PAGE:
Ongoing invasions of the African clawed frog, Xenopus laevis: a global review
Measey, Gavin John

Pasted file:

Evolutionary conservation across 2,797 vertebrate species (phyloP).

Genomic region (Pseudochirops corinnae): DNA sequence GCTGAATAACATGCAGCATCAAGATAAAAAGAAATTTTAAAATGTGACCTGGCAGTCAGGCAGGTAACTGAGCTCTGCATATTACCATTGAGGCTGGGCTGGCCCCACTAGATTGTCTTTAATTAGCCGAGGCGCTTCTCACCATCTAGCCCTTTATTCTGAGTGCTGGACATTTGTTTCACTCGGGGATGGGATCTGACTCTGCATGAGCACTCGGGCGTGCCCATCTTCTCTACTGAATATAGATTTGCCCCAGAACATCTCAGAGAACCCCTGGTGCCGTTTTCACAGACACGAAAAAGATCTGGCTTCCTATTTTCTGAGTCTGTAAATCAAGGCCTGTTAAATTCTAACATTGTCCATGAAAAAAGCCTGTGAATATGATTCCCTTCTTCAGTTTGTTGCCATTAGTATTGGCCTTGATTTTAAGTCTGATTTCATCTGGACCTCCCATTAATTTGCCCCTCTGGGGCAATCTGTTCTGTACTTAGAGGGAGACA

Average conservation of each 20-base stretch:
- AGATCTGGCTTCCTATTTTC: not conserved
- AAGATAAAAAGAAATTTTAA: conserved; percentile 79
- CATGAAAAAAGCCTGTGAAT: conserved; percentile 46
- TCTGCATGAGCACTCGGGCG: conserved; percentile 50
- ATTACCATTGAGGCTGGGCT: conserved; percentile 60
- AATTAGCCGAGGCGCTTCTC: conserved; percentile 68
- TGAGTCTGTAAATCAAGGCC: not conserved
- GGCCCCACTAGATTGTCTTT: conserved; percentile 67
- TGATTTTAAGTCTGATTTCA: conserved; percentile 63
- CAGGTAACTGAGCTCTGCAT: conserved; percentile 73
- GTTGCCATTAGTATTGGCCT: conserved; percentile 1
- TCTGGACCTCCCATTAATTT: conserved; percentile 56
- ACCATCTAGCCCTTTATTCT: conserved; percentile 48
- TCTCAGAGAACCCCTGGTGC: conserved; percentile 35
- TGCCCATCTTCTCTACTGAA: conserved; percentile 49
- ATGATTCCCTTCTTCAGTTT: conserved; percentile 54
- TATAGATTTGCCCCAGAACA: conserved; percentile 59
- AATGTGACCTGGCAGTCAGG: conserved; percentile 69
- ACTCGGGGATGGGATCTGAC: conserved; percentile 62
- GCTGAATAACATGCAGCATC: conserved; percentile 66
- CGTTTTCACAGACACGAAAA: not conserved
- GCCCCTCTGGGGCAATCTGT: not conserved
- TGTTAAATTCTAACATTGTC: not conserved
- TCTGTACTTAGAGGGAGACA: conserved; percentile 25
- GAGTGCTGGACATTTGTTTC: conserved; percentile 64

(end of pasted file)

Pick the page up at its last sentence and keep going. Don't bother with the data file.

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We conducted a literature review on the current status of all known extralimital populations of the African clawed frog, Xenopus laevis, to identify commonality in invasion pathways, lag between discovery and introduction, and whether old populations are in decline. Further, we investigated which locations are vulnerable to future establishment using geospatial data (1,075 native and 124 invasive records) in a Maxent model developed with data from the Worldclim database. We found introductions of X. laevis to be continuous over the last 50 years and invasions to be ongoing on four continents: Asia, Europe, North and South America. Invasion pathways were related to scientific use and the pet trade, with high rates of deliberate release followed by a lag of 2–25 years to first reports. No populations were found to be declining although some have been extirpated. Optimal uninvaded bioclimatic space was identified in central Mexico and southern Australia, while larger suitable areas were found in southern South America and southwestern Europe. Xenopus laevis is a cryptic invasive species that is likely to increase its invasive distribution, through new introductions and by the spread of ongoing invasions. Many more invasive populations are likely to exist than are currently recognised and reducing invasive potential will largely rely on education of those involved with their captive care.